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Schools are not what they used to be - and for good reason

One of the biggest challenges facing parents when their children start school is coming to terms with changing educational norms. Schools are not what they used to be—but in many cases, there are sound, evidence-based reasons for these changes.

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Ever found yourself thinking ‘It wasn’t like this in my day’? Consider some of the benefits of the changing face of schooling in Australia.

Entrepreneurship: preparing for the jobs that haven’t yet been invented

A popular statistic says that around 65 per cent of today’s primary school students will work in jobs that haven’t yet been invented. This means the role of schools is to teach children how to learn, as much as what to learn.

Australian children continue to study the ‘3Rs’, but they are also introduced to broader, transferable skills such as leadership, entrepreneurship, teamwork and resilience. Schools now provide multi-disciplinary assessments, innovative team building projects, and opportunities for self-reflection alongside traditional learning areas.

Technology: IT, STEM and BYOD

When many of today’s parents were at school, Information Technology (IT) was a once-a-week class in a remote computer lab. Now, it’s a crucial dimension of teaching and learning across all subject areas.

Following the release of a 2015 report from COAG (Council of Australian Governments), the government developed strategies to encourage teaching across science, technology, engineering and maths (STEM) across all age groups. Over time, this will see subjects like coding, robotics and high level problem solving introduced right from the early years.

At the same time, textbooks are increasingly being replaced by e-resources—from apps to websites and subscription services. Some schools supply class sets of tablets; others run BYOD (Bring Your Own Device) programs, where parents must supply the tools.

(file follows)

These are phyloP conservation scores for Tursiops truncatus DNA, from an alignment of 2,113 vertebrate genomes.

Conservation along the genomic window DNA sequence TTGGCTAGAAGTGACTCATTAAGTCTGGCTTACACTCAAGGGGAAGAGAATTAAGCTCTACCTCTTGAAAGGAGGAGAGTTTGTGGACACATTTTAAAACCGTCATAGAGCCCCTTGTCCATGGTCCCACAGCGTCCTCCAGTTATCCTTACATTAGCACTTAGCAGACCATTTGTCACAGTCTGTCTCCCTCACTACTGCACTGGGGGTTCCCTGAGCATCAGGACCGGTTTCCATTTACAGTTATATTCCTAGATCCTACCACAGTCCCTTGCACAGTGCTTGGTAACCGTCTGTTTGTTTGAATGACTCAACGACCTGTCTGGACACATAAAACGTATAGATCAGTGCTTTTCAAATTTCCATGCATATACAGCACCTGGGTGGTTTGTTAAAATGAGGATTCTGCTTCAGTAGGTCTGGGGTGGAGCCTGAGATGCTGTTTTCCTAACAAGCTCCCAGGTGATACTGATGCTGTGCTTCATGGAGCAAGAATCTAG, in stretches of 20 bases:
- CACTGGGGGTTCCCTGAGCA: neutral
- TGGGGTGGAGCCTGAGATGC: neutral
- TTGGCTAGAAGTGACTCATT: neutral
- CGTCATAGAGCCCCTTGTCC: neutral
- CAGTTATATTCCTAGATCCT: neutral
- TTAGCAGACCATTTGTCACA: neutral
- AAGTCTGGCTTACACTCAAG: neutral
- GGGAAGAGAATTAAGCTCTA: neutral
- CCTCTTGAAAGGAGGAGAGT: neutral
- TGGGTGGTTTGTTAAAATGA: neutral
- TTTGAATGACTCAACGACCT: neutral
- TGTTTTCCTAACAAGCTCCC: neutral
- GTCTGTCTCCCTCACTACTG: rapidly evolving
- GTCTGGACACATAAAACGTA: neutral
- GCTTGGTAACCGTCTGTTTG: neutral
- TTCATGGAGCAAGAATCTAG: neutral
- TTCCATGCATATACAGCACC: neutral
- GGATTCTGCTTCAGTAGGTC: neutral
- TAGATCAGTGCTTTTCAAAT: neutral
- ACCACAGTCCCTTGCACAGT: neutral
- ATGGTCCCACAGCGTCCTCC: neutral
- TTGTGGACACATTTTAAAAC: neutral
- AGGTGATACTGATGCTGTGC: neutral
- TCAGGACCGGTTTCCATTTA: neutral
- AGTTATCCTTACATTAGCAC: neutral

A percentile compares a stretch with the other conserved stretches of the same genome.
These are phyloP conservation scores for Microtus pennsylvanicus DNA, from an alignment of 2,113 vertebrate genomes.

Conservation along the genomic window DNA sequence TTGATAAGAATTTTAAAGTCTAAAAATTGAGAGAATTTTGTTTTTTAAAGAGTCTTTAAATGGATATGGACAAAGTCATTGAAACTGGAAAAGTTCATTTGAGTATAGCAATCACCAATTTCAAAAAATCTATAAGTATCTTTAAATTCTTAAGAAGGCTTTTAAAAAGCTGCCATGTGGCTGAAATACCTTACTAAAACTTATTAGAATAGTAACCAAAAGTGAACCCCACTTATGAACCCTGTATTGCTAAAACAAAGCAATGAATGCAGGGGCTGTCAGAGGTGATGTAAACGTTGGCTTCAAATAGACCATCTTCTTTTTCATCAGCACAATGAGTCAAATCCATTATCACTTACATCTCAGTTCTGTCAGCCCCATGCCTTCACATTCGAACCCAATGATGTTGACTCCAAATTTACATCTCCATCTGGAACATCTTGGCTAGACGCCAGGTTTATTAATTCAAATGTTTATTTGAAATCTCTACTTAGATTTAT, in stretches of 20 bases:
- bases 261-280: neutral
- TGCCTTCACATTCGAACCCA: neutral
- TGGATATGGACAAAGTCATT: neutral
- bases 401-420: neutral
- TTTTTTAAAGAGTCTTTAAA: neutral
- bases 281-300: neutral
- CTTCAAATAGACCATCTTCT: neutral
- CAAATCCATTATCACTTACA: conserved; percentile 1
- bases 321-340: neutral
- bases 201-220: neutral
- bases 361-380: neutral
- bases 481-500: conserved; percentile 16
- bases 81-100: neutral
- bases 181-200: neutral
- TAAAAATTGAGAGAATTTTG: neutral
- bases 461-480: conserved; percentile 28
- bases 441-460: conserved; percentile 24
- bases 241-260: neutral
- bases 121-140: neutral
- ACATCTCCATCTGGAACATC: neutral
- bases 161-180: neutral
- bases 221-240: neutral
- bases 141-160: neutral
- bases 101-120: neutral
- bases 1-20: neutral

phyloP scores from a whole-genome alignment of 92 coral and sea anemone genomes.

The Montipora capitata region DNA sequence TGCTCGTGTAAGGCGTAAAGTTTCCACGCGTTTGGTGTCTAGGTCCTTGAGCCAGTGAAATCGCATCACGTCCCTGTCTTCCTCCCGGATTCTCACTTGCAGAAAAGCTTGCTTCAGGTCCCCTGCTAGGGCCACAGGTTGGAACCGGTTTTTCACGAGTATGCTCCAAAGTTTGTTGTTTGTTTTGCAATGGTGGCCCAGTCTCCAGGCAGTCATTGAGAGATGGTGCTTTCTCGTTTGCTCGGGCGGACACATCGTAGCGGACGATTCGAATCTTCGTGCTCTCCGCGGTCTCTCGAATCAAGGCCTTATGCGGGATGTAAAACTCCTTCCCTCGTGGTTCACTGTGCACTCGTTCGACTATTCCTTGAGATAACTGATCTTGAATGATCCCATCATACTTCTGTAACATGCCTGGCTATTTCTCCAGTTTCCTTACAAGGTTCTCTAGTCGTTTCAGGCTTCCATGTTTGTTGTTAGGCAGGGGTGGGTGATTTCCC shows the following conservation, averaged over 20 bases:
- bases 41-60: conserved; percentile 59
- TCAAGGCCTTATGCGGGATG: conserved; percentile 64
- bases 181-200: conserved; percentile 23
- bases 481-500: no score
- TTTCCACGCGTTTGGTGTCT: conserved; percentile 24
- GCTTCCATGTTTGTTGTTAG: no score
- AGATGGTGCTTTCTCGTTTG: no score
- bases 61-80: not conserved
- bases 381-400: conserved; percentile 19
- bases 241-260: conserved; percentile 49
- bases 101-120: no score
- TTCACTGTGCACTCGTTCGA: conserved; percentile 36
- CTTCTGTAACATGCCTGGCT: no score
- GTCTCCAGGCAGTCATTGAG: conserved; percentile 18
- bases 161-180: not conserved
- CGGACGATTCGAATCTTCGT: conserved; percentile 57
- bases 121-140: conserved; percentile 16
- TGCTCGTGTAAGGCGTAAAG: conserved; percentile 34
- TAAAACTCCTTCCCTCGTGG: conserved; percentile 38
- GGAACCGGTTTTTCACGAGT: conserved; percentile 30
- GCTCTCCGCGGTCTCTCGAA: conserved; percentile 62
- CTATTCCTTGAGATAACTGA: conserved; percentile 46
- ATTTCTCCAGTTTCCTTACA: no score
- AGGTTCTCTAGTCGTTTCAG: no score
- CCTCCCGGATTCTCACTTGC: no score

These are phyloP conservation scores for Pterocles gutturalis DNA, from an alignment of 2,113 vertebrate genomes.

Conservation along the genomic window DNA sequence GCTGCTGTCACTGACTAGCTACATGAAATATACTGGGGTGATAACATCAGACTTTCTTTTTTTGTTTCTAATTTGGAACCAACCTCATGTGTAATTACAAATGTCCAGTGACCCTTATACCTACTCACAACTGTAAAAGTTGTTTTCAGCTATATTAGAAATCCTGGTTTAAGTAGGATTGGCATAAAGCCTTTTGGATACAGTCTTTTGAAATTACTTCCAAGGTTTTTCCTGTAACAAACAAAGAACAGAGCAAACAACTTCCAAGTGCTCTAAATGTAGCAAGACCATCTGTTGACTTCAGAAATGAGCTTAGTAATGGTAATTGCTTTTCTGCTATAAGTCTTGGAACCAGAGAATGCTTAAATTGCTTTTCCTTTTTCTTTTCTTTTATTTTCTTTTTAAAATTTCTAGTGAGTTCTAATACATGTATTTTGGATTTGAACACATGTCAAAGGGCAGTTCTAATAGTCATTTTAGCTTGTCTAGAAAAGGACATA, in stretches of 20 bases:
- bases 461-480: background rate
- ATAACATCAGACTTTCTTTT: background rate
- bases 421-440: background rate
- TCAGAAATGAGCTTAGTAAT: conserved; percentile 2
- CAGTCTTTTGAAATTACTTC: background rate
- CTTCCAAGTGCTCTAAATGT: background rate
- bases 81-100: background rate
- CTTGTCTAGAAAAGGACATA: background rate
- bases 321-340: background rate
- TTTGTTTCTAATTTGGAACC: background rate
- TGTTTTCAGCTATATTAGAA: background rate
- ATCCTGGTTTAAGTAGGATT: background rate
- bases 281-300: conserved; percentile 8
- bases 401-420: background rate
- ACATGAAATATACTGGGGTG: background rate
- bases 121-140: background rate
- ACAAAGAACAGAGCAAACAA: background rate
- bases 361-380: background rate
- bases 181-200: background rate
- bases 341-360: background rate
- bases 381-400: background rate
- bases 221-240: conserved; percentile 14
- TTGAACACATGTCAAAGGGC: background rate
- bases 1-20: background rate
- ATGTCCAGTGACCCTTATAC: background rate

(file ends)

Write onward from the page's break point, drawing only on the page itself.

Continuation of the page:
For our children, computers are not an optional extra for playing games—they are the contemporary equivalent of pen and paper, setting them up for a future in a fast-changing world.

Flexibility: getting out from behind the desk

As we’ve learned more about educational psychology, we’ve come to understand that sitting still in a desk for 7 hours a day is not an ideal learning environment for most children. The response has been the emergence of flexible classrooms, which may include a bank of standing desks, break out spaces for teamwork, or lessons conducted outside.

Flexibility also applies to the daily routine, where children may be encouraged to go for a morning run, eat a fruit snack before their usual break time or enjoy some meditation before an exam. These innovations can seem like diversions from the curriculum, but they in fact make children far more productive.

Punishment: behaviour management and encouragement

Behaviour management in contemporary schools is focussed on guidance, rather than punishment. Research has shown that many of the traditional methods of correcting disruptive behaviour or poor academic results, such as corporal punishment or writing lines, were simply counterproductive. Children are better learners when they feel included and supported.

Contemporary approaches to managing behaviour vary widely between schools, but may include accessing learning support services, making use of a school counsellor or working with parents to devise a reward plan. Whilst suspension or expulsion are still possible, schools try to work with teachers and parents to ameliorate circumstances before excluding an already disaffected child.

Families as clients: private school tours, school open days and interviews

A modern Australian school is a business, although not for profit, which means every family is a client. Schools want to grow and retain their student numbers, whilst developing a reputation for excellence. This will be reflected in marketing strategies, private school tours and open days, where current and potential clients have a chance to see the school ‘in action’.

The benefit of this business-like approach is accountability, with more opportunities than ever for parents to discuss their child’s progress with teachers. Many schools use social media or a communications app to keep parents up to date, some also have an online ‘parent portal’ where attendance records, end of term reports and newsletter communications are easily accessed.

Whilst some of these changes can seem radical, and the technology can be intimidating, the result is a more transparent education system with one eye on the wellbeing of children and families, and the other on the brave new world yet to come.

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